Roland Garros takes its ticket sales incredibly seriously. I’ve never encountered such a strict system at any other tennis tournament (although I have seen it at music festivals and other similar events). When you buy your tickets, you provide a name to go on the tickets. This name is set in stone the day before play, so if you want to transfer the tickets to someone else, you have to do so before this point. Then, you must show acceptable ID (passports, no foreign driver’s licenses) to get in the gate (which sounds like it will take forever, but is actually quite efficient).

This system appears to be quite effective at stopping both scalpers and fans alike from purchasing tickets, as you can tell from the tiny crowds you see on TV in the first few days. You cannot purchase tickets at the door, so there is no point going to the tournament grounds unless you have a ticket in hand (I saw a number of frustrated people turn around and leave when they realised this). Like at all major events, scalpers line the streets outside of Roland Garros hawking tickets of every kind, but I’m really not sure how you would be able to buy these and sneak past the ID check. So my recommendation is just don’t do it.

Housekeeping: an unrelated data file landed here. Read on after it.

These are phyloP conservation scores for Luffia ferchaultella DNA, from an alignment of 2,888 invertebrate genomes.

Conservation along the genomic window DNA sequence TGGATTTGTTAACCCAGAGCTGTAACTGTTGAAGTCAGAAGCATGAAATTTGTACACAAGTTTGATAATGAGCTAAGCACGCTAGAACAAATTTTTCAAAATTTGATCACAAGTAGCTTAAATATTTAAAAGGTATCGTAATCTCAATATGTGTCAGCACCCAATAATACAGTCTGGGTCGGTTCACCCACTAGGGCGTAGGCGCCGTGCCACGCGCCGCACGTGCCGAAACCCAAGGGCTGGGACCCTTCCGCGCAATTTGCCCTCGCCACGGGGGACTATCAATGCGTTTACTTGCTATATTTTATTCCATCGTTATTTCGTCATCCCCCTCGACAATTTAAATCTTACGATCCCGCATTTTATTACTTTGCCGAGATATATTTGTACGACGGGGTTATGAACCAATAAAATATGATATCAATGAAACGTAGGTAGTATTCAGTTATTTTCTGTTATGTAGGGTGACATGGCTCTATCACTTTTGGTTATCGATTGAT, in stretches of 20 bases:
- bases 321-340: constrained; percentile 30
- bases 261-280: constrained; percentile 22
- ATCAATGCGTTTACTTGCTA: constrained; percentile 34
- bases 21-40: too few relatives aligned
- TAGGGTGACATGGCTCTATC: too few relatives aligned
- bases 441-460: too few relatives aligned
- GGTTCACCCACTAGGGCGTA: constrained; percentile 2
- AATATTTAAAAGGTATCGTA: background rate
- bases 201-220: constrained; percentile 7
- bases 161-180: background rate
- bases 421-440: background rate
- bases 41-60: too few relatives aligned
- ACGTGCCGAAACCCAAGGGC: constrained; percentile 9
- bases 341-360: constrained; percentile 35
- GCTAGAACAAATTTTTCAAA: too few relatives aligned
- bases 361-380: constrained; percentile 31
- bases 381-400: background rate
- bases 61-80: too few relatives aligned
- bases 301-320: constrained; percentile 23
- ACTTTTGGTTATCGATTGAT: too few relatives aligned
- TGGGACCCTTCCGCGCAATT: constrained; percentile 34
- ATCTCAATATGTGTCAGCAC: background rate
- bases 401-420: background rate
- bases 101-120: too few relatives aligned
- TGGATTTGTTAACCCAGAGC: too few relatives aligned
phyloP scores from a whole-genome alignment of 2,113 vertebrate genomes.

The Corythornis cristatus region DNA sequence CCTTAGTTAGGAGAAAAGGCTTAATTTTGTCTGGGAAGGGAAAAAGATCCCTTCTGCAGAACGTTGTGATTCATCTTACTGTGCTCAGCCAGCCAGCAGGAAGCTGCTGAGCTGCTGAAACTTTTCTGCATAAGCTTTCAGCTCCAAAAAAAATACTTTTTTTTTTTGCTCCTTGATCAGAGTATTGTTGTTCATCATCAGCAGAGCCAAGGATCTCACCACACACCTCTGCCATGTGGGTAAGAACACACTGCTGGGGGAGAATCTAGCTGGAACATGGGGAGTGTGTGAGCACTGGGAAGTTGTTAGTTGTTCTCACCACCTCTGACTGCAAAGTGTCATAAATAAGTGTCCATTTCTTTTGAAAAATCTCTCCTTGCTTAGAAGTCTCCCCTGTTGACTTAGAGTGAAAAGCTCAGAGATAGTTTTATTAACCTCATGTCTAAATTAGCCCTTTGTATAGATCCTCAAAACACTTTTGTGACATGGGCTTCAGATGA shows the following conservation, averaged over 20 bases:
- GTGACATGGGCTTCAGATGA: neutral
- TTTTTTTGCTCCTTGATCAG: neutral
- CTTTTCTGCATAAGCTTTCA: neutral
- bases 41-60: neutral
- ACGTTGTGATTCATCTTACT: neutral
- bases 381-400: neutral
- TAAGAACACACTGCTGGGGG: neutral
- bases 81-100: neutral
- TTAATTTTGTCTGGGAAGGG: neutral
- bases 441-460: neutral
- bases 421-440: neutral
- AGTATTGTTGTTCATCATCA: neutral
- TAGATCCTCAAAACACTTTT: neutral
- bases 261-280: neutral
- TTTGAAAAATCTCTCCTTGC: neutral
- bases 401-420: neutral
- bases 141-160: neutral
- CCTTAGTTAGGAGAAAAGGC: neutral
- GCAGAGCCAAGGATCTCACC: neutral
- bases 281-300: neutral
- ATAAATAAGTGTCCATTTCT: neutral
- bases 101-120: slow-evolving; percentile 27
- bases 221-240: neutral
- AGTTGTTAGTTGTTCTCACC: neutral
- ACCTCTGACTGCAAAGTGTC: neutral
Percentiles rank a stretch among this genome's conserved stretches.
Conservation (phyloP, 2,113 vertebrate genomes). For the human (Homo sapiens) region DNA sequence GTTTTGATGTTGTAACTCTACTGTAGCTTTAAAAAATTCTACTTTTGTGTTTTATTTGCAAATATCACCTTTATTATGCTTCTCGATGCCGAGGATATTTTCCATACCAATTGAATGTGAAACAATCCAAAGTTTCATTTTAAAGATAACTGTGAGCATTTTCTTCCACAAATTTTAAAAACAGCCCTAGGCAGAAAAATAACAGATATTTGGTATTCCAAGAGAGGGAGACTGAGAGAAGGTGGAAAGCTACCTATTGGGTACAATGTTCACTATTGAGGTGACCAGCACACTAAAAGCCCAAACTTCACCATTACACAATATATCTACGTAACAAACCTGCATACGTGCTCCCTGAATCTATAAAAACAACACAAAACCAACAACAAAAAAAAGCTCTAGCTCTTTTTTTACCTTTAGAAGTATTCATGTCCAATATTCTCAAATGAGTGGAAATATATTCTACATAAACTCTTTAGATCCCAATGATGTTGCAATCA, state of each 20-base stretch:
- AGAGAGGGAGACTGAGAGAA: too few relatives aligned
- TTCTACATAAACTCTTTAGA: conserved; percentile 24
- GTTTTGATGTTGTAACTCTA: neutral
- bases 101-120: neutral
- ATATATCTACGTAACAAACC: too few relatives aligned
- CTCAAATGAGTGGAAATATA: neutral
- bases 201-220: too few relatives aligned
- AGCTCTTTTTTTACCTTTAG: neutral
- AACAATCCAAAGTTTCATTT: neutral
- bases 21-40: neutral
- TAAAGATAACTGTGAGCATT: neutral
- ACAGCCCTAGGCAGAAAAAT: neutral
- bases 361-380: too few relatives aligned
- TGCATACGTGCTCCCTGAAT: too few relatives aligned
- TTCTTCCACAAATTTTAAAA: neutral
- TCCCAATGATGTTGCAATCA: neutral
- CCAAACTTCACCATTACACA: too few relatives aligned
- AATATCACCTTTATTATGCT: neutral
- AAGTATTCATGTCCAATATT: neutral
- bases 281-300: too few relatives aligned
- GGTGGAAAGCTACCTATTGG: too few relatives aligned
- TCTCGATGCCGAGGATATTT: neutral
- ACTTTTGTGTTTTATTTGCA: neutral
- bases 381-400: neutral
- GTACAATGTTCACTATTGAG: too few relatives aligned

Roland Garros Band

Once you get inside, you’ll be treated to music from bands like this one.

Roland Garros provides two official methods of buying tickets: through the Roland Garros ticketing website, which opens in early March to the general public, and through their official resellers, who generally sell them as part of package tours.